Tsiga and her family enjoyed a quiet, idyllic life, farming their land in Ethiopia’s Tigray region, but when conflict broke out, she knew that it was no longer safe to stay in their farm.
“I told my family we have to leave. I told my husband, you go with our son and I will follow with our daughter. If I get caught, it’s fine. God willing, we will make it,” said Tsiga.
Her husband and other men in their village were held by armed men for seven days then released, but the experience left them with an ominous feeling.
The family fled in various directions to Sudan, knowing they may not see each other again. Fortunately, they reunited in Hamdayet – a reception center hosting thousands of refugees from Ethiopia fleeing to Sudan. Although safe, they are struggling to cope.
“Since this conflict started, we have not slept. We had a lot of hope. I educated my children so they can have a better life. I was waiting for my son’s university graduation,” said Tsiga.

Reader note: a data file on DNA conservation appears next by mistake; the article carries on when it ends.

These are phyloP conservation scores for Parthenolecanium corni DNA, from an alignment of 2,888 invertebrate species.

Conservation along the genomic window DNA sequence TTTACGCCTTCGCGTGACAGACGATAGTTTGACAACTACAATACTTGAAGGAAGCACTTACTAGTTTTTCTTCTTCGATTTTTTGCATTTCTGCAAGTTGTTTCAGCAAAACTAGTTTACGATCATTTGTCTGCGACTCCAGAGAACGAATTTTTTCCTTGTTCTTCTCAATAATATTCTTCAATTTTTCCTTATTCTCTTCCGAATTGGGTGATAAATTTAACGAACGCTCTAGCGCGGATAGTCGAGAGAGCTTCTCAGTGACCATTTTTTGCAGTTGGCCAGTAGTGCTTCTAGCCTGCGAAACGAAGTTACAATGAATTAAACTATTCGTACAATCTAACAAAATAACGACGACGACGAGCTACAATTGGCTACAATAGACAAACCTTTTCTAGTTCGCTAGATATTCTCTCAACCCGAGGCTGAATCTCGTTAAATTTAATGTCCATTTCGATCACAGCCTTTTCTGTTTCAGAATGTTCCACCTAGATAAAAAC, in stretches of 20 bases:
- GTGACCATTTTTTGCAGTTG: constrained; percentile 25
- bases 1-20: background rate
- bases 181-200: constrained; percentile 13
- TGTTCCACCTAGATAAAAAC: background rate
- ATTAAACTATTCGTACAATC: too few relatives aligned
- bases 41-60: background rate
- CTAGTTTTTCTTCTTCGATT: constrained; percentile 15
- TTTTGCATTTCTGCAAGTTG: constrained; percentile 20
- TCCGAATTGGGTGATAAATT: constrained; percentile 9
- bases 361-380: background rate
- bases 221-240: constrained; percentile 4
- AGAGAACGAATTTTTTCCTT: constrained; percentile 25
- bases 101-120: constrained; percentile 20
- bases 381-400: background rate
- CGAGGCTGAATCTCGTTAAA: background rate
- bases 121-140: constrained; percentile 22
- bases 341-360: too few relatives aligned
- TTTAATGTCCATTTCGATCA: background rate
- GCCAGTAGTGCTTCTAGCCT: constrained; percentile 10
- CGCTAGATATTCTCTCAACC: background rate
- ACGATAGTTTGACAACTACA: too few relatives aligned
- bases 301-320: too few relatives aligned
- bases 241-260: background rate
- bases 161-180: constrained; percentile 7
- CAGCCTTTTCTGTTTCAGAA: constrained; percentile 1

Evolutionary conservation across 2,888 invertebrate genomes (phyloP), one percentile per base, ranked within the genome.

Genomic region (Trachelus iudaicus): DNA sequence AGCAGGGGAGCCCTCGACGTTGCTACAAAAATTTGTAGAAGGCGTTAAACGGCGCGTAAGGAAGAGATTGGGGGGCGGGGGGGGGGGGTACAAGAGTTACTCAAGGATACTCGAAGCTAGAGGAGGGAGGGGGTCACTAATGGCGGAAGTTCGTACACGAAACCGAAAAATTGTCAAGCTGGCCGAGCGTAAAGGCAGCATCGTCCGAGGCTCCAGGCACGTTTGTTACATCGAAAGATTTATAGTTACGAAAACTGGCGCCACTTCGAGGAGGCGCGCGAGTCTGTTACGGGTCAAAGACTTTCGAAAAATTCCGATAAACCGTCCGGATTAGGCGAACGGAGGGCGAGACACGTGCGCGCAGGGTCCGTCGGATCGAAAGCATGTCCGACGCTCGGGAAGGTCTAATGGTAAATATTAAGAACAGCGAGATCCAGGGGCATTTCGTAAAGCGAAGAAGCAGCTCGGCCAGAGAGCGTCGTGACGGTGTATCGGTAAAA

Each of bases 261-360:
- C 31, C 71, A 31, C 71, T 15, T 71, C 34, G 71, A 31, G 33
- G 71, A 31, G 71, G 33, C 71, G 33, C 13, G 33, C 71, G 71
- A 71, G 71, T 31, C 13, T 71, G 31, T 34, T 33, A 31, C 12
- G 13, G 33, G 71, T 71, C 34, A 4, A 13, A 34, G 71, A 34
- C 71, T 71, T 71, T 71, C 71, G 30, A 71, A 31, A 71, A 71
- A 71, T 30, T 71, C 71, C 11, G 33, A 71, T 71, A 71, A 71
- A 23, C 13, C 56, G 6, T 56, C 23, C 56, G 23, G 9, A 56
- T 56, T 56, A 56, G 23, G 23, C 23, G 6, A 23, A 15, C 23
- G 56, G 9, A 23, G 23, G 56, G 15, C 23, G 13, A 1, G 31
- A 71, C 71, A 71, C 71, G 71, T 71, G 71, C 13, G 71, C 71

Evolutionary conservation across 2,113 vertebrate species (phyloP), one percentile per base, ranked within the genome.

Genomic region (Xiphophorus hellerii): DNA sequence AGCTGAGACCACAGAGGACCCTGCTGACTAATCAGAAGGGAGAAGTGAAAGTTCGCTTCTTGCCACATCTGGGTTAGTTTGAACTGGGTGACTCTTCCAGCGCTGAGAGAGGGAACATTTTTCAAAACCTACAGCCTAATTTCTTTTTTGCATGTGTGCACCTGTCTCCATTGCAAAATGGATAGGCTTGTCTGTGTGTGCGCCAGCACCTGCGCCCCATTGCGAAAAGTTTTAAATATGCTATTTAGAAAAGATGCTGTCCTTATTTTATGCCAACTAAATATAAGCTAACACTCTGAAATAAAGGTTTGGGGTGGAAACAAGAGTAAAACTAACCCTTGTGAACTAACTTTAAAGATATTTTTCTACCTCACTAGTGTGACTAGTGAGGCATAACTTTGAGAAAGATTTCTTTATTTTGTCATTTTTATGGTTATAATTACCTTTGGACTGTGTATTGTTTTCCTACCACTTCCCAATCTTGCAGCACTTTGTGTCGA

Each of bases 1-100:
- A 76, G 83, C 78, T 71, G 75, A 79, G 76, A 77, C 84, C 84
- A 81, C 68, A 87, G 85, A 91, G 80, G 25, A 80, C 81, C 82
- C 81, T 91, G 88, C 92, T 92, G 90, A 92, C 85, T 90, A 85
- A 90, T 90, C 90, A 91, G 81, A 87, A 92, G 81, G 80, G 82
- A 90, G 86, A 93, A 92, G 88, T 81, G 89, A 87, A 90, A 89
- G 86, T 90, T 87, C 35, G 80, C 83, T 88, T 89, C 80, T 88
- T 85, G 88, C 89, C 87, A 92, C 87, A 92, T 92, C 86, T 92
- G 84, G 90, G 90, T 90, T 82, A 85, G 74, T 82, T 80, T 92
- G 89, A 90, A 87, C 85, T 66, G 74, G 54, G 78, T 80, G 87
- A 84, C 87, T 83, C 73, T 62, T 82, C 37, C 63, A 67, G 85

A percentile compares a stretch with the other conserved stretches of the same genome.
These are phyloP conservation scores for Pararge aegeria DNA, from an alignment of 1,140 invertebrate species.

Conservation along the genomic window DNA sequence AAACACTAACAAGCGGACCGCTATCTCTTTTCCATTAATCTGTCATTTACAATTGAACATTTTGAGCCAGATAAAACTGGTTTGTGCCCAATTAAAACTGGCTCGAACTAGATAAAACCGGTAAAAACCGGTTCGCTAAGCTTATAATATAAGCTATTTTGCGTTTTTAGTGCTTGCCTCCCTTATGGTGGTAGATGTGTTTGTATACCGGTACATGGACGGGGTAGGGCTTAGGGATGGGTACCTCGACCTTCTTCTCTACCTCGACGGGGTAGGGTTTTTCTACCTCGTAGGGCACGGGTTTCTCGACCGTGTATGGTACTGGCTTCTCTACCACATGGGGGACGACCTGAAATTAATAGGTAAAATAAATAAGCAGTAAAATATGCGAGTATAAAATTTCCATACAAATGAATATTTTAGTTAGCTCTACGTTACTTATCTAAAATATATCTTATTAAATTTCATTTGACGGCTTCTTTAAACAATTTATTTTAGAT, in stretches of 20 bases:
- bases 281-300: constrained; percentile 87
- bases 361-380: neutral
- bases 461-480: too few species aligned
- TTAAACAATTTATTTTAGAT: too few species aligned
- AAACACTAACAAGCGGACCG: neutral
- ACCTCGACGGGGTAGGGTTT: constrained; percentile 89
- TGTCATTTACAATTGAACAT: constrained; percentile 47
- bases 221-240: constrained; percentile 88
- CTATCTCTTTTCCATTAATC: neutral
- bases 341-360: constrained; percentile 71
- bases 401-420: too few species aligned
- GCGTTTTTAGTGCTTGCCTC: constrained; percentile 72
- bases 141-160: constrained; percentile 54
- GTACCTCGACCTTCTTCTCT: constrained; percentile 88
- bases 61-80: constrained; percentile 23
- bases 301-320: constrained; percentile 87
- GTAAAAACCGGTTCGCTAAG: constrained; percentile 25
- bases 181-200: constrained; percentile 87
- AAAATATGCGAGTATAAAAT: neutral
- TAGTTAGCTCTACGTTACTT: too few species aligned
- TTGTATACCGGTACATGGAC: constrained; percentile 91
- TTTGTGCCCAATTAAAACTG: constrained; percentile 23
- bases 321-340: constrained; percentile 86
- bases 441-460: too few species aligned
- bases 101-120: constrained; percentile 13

Nearly 50,000 Ethiopians have fled to Sudan, following the conflict in Tigray. UNHCR, the UN Refugee Agency, together with Sudanese authorities, have moved some 12,000 refugees from Hamdayet and
Abderafi border points to Um Rakuba camp, located about 70 kilometres away from the Ethiopian border.
Humanitarian agencies are struggling to help. Many of the refugees in the camp and those crossing into Sudan are women and children.
They need food, shelter, clean water, sanitation and health care. There is also a real concern of outbreaks of waterborne diseases.